# Gravitational lensing as a way of observing Milky Way?

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1. Sep 29, 2015

### SheriffPeabody

Hi Everyone,

first post here, another enthusiastic amateur I'm afraid so please excuse my general ignorance!

I struck me the other day that it should be possible to find an arrangement of large galaxies that would allow light emitting from our galaxy to be bent back towards us. This would give us an outside view of our own galaxy once we un-distort the returning light. I've attached a sketch to clarify what I'm talking about.

Would this be theoretically possible? I've been trying to find out, without luck, how much galaxies bend light to estimate how many galaxies you'd need to bend the light through 180°. The fewer and closer the galaxies the better to give us the maximum image size.

While searching for information on this idea, I found a similar idea on another site where someone proposes using a nearby black hole to bend light from earth through 180° as a way of seeing back in time due to the distance the light has to travel. This is a great idea but seems much less likely considering how close the black how would have to be in order for us to have any chance at resolving an image of earth through it's gravitational lens. Plus the closer the black hole the closer in time to the present the image would be.

Observing our whole galaxy, even just the shape of it would surely tell us a great deal about where we're from.

I'd love to hear thoughts on this idea from someone who actually knows what they're talking about, rather than ramblings of a hyped up scifi fan like me!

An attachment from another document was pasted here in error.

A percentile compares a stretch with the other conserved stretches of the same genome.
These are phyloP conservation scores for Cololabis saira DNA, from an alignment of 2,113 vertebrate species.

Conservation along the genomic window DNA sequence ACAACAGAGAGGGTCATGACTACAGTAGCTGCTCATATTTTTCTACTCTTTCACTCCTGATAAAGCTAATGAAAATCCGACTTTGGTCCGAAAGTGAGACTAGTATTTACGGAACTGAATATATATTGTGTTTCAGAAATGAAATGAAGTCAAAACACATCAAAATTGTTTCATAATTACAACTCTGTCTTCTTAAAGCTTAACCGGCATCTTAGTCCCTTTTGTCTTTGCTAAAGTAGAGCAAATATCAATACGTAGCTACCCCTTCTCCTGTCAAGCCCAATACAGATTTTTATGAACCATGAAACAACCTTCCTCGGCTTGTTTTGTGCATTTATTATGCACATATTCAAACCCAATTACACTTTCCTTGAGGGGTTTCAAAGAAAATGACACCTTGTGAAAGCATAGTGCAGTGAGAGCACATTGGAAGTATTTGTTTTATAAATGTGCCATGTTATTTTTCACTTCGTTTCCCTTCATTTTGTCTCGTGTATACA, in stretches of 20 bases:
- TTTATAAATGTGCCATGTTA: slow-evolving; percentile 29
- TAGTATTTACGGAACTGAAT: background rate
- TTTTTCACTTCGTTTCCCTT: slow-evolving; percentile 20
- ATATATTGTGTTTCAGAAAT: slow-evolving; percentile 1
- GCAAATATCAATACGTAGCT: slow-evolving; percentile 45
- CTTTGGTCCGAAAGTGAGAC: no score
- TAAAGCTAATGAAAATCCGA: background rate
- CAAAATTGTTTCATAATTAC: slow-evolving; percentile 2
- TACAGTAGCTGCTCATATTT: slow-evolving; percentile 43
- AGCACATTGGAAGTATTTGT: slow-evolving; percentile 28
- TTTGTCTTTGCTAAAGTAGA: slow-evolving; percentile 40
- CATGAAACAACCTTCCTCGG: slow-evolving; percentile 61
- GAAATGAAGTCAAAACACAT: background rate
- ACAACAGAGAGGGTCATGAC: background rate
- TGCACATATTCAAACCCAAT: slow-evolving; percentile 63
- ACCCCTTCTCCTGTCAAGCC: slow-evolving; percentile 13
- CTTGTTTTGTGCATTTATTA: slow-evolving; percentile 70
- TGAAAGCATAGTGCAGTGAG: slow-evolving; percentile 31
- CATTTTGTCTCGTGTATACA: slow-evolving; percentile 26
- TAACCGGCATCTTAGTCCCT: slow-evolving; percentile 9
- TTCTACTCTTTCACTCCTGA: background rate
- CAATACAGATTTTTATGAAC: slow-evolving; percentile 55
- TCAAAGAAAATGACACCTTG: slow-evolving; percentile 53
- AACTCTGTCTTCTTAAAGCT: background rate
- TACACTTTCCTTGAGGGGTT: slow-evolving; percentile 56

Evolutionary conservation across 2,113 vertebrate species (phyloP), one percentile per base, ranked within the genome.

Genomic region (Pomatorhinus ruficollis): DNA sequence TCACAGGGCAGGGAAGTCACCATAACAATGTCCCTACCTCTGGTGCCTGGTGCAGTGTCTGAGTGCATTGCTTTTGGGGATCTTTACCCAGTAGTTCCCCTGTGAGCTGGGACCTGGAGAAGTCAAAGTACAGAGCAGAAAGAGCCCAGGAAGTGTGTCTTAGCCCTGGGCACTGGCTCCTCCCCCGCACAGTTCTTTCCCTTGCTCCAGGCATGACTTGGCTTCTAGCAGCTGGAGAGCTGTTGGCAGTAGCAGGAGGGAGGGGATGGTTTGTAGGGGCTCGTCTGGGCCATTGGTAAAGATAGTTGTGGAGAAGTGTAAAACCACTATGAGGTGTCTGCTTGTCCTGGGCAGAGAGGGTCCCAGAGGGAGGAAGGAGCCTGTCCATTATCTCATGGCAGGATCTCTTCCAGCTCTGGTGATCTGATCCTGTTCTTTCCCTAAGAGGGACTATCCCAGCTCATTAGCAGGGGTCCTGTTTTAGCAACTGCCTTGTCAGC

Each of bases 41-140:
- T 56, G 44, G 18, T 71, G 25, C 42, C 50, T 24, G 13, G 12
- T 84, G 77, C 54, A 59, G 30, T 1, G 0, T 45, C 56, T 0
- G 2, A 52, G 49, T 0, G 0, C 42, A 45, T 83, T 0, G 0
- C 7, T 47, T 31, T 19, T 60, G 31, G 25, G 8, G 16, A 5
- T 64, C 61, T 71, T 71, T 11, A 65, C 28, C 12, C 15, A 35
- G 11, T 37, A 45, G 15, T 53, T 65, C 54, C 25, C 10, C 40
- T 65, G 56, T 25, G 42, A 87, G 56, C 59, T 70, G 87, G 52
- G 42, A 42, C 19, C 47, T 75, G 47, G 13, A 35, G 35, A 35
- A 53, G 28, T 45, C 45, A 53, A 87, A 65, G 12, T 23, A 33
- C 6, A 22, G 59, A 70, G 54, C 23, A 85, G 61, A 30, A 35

Thanks
P

2. Sep 29, 2015

### Orodruin

Staff Emeritus
Galaxies are not nearly heavy enough to give you this magnitude of gravitational lensing. A quick estimation based on the Buckingham pi theorem would tell you that a light signal passing the Milky Way at the galactic radius would be bent by of the order of $10^{-5}$ radians.

3. Sep 29, 2015

### SheriffPeabody

ah ok, so you'd need over 15,000 perfectly aligned milky way sized galaxies to have any hope of this working...

What about the other idea, would a rouge black hole be able to bend light around in 180°?

4. Sep 29, 2015

### Chronos

Even with a supermassive black hole only a tiny window would exist where photons would be bent so severely. The image would be unimaginably faint.

5. Sep 29, 2015

### rootone

Although I guess in principle it could happen if there were such a thing as an ultra-hyper-super massive hole having the mass of many galaxies.

6. Sep 30, 2015

### Jorrie

Yes, in principle such a monster could perhaps amplify the image. I think an 'Einstein ring' representing the observers own galaxy is a theoretical possibility. It may require an isolated "ultra-hyper-super massive" BH, i.e. with no accretion disk or other interfering material. Anyway, this is speculative.

7. Oct 20, 2015

### GaryWilbourn

You would need over 94,000 perfectly aligned galaxies. Don't forget 2*pi*rad=360°. And we'd be observing light emitted billions of years ago. Statistical probability of that many galaxies lining up for us and the time to catch that glimpse in a universe of moving galaxies means no. Never. Won't happen. Good thought experiment though.